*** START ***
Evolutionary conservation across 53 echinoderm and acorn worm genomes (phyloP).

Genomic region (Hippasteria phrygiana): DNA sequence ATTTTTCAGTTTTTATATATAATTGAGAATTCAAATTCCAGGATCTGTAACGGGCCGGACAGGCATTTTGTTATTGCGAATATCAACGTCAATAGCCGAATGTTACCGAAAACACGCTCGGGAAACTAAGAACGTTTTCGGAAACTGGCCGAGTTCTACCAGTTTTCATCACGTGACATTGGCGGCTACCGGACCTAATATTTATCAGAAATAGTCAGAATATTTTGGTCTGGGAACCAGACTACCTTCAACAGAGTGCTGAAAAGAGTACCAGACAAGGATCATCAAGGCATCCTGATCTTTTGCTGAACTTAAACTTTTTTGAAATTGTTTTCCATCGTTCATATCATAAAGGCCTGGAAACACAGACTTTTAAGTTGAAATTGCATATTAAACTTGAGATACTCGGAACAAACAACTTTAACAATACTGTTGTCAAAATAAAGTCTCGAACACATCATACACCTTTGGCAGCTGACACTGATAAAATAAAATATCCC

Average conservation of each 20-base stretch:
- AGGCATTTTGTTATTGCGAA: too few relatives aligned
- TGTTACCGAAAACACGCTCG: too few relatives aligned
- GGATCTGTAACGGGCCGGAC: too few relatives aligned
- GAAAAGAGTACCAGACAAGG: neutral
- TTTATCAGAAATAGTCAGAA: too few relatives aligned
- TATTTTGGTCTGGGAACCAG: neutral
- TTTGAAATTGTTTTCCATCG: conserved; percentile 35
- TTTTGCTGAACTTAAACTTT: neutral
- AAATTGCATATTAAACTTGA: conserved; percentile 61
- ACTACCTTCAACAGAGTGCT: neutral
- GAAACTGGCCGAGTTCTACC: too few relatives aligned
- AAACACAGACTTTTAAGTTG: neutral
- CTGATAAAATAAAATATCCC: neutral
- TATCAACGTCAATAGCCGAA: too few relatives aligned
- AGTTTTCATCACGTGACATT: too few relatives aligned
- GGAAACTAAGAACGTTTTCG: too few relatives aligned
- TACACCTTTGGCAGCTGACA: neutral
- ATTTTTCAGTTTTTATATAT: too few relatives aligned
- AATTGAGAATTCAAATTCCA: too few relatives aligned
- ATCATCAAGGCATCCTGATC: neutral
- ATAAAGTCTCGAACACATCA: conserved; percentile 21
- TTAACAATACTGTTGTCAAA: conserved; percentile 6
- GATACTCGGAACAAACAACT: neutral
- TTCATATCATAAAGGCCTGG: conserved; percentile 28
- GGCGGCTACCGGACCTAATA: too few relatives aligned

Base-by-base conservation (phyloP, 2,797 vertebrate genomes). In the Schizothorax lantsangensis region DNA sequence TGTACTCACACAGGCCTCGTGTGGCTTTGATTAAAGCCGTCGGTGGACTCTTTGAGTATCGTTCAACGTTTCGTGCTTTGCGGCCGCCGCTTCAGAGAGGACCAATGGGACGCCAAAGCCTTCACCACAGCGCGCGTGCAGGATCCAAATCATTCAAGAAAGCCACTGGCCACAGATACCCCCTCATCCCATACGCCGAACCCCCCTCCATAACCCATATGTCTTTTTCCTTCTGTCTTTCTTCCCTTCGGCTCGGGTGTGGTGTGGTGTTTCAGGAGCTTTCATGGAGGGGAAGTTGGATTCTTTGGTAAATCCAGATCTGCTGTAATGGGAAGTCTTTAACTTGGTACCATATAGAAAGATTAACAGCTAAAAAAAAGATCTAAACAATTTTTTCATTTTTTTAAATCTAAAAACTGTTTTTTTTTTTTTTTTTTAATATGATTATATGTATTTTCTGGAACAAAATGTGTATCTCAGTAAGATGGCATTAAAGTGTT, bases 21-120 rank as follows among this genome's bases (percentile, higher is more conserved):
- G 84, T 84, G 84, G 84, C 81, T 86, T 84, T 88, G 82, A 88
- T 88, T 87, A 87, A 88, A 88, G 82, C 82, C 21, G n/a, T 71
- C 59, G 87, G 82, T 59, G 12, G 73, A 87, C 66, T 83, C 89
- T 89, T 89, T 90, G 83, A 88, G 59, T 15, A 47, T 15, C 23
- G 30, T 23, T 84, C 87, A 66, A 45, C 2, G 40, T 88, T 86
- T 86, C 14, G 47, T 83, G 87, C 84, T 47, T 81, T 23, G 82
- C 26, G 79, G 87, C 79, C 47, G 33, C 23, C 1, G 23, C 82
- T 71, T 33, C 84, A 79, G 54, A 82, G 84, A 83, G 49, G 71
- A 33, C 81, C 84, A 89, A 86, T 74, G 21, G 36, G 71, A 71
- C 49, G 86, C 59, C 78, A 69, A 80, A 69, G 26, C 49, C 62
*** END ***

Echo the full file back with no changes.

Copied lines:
Evolutionary conservation across 53 echinoderm and acorn worm genomes (phyloP).

Genomic region (Hippasteria phrygiana): DNA sequence ATTTTTCAGTTTTTATATATAATTGAGAATTCAAATTCCAGGATCTGTAACGGGCCGGACAGGCATTTTGTTATTGCGAATATCAACGTCAATAGCCGAATGTTACCGAAAACACGCTCGGGAAACTAAGAACGTTTTCGGAAACTGGCCGAGTTCTACCAGTTTTCATCACGTGACATTGGCGGCTACCGGACCTAATATTTATCAGAAATAGTCAGAATATTTTGGTCTGGGAACCAGACTACCTTCAACAGAGTGCTGAAAAGAGTACCAGACAAGGATCATCAAGGCATCCTGATCTTTTGCTGAACTTAAACTTTTTTGAAATTGTTTTCCATCGTTCATATCATAAAGGCCTGGAAACACAGACTTTTAAGTTGAAATTGCATATTAAACTTGAGATACTCGGAACAAACAACTTTAACAATACTGTTGTCAAAATAAAGTCTCGAACACATCATACACCTTTGGCAGCTGACACTGATAAAATAAAATATCCC

Average conservation of each 20-base stretch:
- AGGCATTTTGTTATTGCGAA: too few relatives aligned
- TGTTACCGAAAACACGCTCG: too few relatives aligned
- GGATCTGTAACGGGCCGGAC: too few relatives aligned
- GAAAAGAGTACCAGACAAGG: neutral
- TTTATCAGAAATAGTCAGAA: too few relatives aligned
- TATTTTGGTCTGGGAACCAG: neutral
- TTTGAAATTGTTTTCCATCG: conserved; percentile 35
- TTTTGCTGAACTTAAACTTT: neutral
- AAATTGCATATTAAACTTGA: conserved; percentile 61
- ACTACCTTCAACAGAGTGCT: neutral
- GAAACTGGCCGAGTTCTACC: too few relatives aligned
- AAACACAGACTTTTAAGTTG: neutral
- CTGATAAAATAAAATATCCC: neutral
- TATCAACGTCAATAGCCGAA: too few relatives aligned
- AGTTTTCATCACGTGACATT: too few relatives aligned
- GGAAACTAAGAACGTTTTCG: too few relatives aligned
- TACACCTTTGGCAGCTGACA: neutral
- ATTTTTCAGTTTTTATATAT: too few relatives aligned
- AATTGAGAATTCAAATTCCA: too few relatives aligned
- ATCATCAAGGCATCCTGATC: neutral
- ATAAAGTCTCGAACACATCA: conserved; percentile 21
- TTAACAATACTGTTGTCAAA: conserved; percentile 6
- GATACTCGGAACAAACAACT: neutral
- TTCATATCATAAAGGCCTGG: conserved; percentile 28
- GGCGGCTACCGGACCTAATA: too few relatives aligned

Base-by-base conservation (phyloP, 2,797 vertebrate genomes). In the Schizothorax lantsangensis region DNA sequence TGTACTCACACAGGCCTCGTGTGGCTTTGATTAAAGCCGTCGGTGGACTCTTTGAGTATCGTTCAACGTTTCGTGCTTTGCGGCCGCCGCTTCAGAGAGGACCAATGGGACGCCAAAGCCTTCACCACAGCGCGCGTGCAGGATCCAAATCATTCAAGAAAGCCACTGGCCACAGATACCCCCTCATCCCATACGCCGAACCCCCCTCCATAACCCATATGTCTTTTTCCTTCTGTCTTTCTTCCCTTCGGCTCGGGTGTGGTGTGGTGTTTCAGGAGCTTTCATGGAGGGGAAGTTGGATTCTTTGGTAAATCCAGATCTGCTGTAATGGGAAGTCTTTAACTTGGTACCATATAGAAAGATTAACAGCTAAAAAAAAGATCTAAACAATTTTTTCATTTTTTTAAATCTAAAAACTGTTTTTTTTTTTTTTTTTTAATATGATTATATGTATTTTCTGGAACAAAATGTGTATCTCAGTAAGATGGCATTAAAGTGTT, bases 21-120 rank as follows among this genome's bases (percentile, higher is more conserved):
- G 84, T 84, G 84, G 84, C 81, T 86, T 84, T 88, G 82, A 88
- T 88, T 87, A 87, A 88, A 88, G 82, C 82, C 21, G n/a, T 71
- C 59, G 87, G 82, T 59, G 12, G 73, A 87, C 66, T 83, C 89
- T 89, T 89, T 90, G 83, A 88, G 59, T 15, A 47, T 15, C 23
- G 30, T 23, T 84, C 87, A 66, A 45, C 2, G 40, T 88, T 86
- T 86, C 14, G 47, T 83, G 87, C 84, T 47, T 81, T 23, G 82
- C 26, G 79, G 87, C 79, C 47, G 33, C 23, C 1, G 23, C 82
- T 71, T 33, C 84, A 79, G 54, A 82, G 84, A 83, G 49, G 71
- A 33, C 81, C 84, A 89, A 86, T 74, G 21, G 36, G 71, A 71
- C 49, G 86, C 59, C 78, A 69, A 80, A 69, G 26, C 49, C 62